Inquiry-Teaching.com

Inquiry-Teaching.comOur work is changing, as is really the entire nature of what many of us call work.  Thanks to the World Wide Web, our ability to create and share resources has never been greater.  The Design Mission is going to be getting back to its roots and has started a new project for inquiry based curriculum; Inquiry-Teaching.com

Look for new and returning lesson plans with an inquiry and active learning focus to be live in August of 2017.  We’ll continue to update the site with new lesson plans and resources.  In two years, we hope to be doing nothing but curriculum writing as our work focus.

 

 

 

WordPress Child Themes – When to Use Them

Building a WordPress “child theme” is not all that difficult.  WordPress has a very good write up on how (and why) one should create a child theme.  But if all you are doing is adding or modifying the stylesheet, you may not need a child theme at all.

Check to see if the them you are using includes the ability to add custom CSS.  Something like this:

 

If it does, you can do perhaps all that you want without building a child theme.   Child themes aren’t hard to build, but they do add overhead to your WordPress site’s load.

So much can be done with CSS alone, especially with a well made template that used CSS as it was intended to begin with. The whole idea of Cascading Style Sheets is to separate the presentation layer from the content and programming layers.  For an idea of how much you can do with CSS, check out the CSS Zen Garden project where people are challenged to take a single HTML and CSS page and only modifying the CSS, make entirely different designs.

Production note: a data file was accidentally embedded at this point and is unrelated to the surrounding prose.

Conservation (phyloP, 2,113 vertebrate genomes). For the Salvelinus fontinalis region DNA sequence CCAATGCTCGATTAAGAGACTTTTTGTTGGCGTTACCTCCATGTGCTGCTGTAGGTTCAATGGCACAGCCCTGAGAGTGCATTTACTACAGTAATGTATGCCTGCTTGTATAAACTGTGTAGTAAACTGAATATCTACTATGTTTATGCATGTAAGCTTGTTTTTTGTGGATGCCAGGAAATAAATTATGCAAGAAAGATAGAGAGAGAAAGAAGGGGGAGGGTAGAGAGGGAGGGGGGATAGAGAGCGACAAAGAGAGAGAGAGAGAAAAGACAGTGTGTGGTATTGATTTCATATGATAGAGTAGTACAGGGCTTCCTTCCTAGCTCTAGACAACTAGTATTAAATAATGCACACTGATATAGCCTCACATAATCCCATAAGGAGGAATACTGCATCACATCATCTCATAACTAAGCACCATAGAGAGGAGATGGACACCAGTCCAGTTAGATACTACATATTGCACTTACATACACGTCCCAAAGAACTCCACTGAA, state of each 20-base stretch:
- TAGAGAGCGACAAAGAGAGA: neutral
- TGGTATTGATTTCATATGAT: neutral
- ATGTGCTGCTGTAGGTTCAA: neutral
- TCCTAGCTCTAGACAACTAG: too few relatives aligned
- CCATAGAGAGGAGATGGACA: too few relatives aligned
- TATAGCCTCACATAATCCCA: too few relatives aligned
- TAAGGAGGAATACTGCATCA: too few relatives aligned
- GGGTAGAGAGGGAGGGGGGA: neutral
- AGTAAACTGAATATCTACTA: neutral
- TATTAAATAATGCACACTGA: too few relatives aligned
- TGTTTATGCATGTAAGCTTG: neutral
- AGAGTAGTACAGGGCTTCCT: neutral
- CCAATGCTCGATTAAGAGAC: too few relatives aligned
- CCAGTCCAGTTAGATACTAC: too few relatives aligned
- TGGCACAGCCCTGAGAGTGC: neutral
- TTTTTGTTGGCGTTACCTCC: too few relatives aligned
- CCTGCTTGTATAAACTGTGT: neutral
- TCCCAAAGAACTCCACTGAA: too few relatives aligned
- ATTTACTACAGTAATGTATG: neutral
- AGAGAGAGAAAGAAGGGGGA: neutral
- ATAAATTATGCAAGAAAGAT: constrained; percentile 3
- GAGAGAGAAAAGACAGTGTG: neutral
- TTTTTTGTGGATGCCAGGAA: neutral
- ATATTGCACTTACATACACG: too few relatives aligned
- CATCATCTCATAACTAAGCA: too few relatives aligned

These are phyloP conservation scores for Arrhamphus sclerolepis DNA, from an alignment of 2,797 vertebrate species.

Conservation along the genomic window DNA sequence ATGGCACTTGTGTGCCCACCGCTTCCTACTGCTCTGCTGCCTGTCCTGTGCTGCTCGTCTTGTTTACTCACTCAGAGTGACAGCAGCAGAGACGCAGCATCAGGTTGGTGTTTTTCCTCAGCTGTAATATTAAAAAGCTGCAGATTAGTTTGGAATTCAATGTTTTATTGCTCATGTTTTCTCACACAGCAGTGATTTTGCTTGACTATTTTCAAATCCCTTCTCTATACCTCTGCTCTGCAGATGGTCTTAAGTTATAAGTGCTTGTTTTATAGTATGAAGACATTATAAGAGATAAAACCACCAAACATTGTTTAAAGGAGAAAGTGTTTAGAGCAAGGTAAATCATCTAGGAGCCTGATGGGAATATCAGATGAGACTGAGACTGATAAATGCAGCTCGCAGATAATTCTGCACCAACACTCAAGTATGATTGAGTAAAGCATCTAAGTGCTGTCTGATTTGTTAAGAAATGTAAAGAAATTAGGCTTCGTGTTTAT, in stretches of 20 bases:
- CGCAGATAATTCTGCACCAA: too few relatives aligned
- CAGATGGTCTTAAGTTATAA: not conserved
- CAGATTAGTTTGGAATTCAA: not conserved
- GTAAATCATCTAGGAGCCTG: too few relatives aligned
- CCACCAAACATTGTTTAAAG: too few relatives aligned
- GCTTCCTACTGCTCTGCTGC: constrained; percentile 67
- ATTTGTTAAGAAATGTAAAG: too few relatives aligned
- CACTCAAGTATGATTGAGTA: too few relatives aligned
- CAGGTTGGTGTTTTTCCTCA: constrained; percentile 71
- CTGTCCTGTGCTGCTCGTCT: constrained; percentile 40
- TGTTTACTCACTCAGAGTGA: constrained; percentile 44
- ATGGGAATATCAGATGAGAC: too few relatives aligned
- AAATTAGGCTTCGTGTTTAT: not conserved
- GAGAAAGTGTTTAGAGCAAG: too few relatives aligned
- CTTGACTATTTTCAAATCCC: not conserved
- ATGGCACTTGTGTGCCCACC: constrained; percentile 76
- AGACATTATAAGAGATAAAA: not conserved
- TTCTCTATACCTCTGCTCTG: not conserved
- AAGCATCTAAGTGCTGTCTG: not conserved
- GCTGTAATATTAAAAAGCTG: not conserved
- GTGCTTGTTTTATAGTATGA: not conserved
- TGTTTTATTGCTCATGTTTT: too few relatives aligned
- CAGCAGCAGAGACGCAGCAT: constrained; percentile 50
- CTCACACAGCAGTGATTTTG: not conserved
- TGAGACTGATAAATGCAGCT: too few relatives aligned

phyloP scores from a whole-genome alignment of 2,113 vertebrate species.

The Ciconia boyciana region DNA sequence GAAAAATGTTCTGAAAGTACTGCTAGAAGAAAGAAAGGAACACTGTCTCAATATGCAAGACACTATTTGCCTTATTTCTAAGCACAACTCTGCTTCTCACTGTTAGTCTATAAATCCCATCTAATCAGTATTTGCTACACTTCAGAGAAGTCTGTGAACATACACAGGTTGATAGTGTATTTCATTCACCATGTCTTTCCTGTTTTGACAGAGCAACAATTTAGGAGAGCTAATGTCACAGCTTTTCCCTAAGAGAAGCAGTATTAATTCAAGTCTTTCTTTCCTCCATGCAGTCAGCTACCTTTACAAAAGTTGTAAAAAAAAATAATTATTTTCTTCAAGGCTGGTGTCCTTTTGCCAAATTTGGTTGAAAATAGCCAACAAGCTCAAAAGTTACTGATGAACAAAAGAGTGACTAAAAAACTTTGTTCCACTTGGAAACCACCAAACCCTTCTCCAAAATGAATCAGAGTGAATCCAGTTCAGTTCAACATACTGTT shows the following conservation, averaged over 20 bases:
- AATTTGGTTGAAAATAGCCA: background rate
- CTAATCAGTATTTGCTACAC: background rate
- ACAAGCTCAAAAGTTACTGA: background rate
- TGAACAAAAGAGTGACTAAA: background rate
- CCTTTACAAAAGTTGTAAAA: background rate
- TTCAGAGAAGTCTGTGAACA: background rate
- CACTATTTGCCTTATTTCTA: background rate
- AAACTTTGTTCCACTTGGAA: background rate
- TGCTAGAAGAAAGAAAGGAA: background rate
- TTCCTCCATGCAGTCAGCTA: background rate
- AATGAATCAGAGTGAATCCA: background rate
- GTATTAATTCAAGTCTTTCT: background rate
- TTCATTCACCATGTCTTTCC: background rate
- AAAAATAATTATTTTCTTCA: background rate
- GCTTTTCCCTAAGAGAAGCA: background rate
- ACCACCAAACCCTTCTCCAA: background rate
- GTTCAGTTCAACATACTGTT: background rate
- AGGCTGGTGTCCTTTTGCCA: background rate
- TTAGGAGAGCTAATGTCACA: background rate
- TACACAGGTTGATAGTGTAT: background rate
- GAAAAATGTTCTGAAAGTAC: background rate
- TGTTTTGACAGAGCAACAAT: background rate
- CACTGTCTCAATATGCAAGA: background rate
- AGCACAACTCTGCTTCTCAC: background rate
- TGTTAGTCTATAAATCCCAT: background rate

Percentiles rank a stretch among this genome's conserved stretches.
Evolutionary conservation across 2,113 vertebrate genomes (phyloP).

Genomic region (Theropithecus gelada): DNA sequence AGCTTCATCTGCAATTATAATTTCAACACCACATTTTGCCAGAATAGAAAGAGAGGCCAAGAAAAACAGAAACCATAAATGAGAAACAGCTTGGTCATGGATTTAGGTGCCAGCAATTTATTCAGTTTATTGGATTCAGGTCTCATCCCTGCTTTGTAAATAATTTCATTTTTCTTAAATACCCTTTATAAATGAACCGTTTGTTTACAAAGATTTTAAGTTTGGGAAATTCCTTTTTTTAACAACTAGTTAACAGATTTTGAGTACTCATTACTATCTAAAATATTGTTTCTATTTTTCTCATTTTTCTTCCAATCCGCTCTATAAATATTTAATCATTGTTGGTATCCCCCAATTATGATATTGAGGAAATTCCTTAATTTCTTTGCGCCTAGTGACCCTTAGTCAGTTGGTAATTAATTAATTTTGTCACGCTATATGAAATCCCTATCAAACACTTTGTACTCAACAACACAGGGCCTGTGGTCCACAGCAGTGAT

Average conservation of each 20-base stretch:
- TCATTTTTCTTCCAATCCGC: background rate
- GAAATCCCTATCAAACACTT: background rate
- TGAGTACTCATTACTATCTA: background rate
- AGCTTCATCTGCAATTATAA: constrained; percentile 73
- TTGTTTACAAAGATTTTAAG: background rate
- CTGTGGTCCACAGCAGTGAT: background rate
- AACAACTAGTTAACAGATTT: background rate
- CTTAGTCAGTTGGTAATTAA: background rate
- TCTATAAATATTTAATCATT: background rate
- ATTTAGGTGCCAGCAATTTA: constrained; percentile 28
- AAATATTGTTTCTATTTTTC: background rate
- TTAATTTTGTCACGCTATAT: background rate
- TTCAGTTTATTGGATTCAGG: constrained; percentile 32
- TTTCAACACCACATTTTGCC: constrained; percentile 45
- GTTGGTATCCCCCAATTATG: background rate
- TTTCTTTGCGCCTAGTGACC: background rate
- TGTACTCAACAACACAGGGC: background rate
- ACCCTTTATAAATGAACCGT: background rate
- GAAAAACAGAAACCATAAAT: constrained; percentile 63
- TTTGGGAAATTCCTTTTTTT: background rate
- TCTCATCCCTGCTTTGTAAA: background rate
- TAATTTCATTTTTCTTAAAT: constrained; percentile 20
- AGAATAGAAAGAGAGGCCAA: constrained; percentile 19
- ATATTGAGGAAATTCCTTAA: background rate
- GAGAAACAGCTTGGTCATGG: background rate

If you are a theme creator, please consider using HTML5 and CSS properly and adding into your theme the ability to add custom CSS.  It will make your template used by a wider audience.

OmniGraffle

omni-graffleWhile we like to focus on Open Source software, sometimes, there’s not much offered in a specific category.  So far, we’ve not found a very good diagraming tool in the Open Source world.  Open Office and its children have a fairly good tool, but these don’t have all of the features we really need to work in the business world.  One key piece lacking in the OS world of diagraming tools is the ability to export to Visio format for cross platform compatibility.

OmniGraffle from the Omni Group is what we use extensively here.  It’s made for Macintosh only, but covers more than we could ask for in terms of ease of use and it does export to Visio format for PC users to import and use, too.  With OmniGraffle, one can build complex diagrams for infographics, network diagrams and process flows.  The available objects are easily extended and one can add more “stencils” quite easily.